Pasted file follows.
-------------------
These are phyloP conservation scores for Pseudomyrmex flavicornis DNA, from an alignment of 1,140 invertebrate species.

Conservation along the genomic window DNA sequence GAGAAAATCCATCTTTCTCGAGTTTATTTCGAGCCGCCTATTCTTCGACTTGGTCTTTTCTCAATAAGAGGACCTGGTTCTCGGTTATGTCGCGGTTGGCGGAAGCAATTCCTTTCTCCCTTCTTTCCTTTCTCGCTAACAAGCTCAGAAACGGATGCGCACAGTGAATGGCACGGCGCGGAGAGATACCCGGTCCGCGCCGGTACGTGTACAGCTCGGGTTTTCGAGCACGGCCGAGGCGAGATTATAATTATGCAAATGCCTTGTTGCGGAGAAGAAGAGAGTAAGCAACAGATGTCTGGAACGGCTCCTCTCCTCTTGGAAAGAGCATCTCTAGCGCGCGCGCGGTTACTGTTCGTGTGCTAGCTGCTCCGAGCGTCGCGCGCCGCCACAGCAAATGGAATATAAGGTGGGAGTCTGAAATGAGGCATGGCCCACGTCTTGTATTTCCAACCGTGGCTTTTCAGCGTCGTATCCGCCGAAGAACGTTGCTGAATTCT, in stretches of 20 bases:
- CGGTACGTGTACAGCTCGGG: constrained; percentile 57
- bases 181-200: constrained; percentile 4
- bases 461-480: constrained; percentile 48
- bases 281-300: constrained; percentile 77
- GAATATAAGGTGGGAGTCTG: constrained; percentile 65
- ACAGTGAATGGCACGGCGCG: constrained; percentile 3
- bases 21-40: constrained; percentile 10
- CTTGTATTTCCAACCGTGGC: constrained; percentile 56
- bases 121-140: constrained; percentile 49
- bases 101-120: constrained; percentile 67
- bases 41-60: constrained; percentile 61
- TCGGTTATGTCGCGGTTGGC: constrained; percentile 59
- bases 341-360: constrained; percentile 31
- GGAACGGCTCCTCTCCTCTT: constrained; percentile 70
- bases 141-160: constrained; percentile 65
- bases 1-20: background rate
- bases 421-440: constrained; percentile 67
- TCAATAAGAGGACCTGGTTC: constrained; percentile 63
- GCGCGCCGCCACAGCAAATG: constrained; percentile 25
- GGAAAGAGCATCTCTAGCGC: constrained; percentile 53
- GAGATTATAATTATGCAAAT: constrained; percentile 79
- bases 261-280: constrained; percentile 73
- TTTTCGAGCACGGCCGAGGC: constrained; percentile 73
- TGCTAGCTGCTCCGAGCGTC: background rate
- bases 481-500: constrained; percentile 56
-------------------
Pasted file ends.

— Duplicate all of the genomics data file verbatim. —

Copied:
These are phyloP conservation scores for Pseudomyrmex flavicornis DNA, from an alignment of 1,140 invertebrate species.

Conservation along the genomic window DNA sequence GAGAAAATCCATCTTTCTCGAGTTTATTTCGAGCCGCCTATTCTTCGACTTGGTCTTTTCTCAATAAGAGGACCTGGTTCTCGGTTATGTCGCGGTTGGCGGAAGCAATTCCTTTCTCCCTTCTTTCCTTTCTCGCTAACAAGCTCAGAAACGGATGCGCACAGTGAATGGCACGGCGCGGAGAGATACCCGGTCCGCGCCGGTACGTGTACAGCTCGGGTTTTCGAGCACGGCCGAGGCGAGATTATAATTATGCAAATGCCTTGTTGCGGAGAAGAAGAGAGTAAGCAACAGATGTCTGGAACGGCTCCTCTCCTCTTGGAAAGAGCATCTCTAGCGCGCGCGCGGTTACTGTTCGTGTGCTAGCTGCTCCGAGCGTCGCGCGCCGCCACAGCAAATGGAATATAAGGTGGGAGTCTGAAATGAGGCATGGCCCACGTCTTGTATTTCCAACCGTGGCTTTTCAGCGTCGTATCCGCCGAAGAACGTTGCTGAATTCT, in stretches of 20 bases:
- CGGTACGTGTACAGCTCGGG: constrained; percentile 57
- bases 181-200: constrained; percentile 4
- bases 461-480: constrained; percentile 48
- bases 281-300: constrained; percentile 77
- GAATATAAGGTGGGAGTCTG: constrained; percentile 65
- ACAGTGAATGGCACGGCGCG: constrained; percentile 3
- bases 21-40: constrained; percentile 10
- CTTGTATTTCCAACCGTGGC: constrained; percentile 56
- bases 121-140: constrained; percentile 49
- bases 101-120: constrained; percentile 67
- bases 41-60: constrained; percentile 61
- TCGGTTATGTCGCGGTTGGC: constrained; percentile 59
- bases 341-360: constrained; percentile 31
- GGAACGGCTCCTCTCCTCTT: constrained; percentile 70
- bases 141-160: constrained; percentile 65
- bases 1-20: background rate
- bases 421-440: constrained; percentile 67
- TCAATAAGAGGACCTGGTTC: constrained; percentile 63
- GCGCGCCGCCACAGCAAATG: constrained; percentile 25
- GGAAAGAGCATCTCTAGCGC: constrained; percentile 53
- GAGATTATAATTATGCAAAT: constrained; percentile 79
- bases 261-280: constrained; percentile 73
- TTTTCGAGCACGGCCGAGGC: constrained; percentile 73
- TGCTAGCTGCTCCGAGCGTC: background rate
- bases 481-500: constrained; percentile 56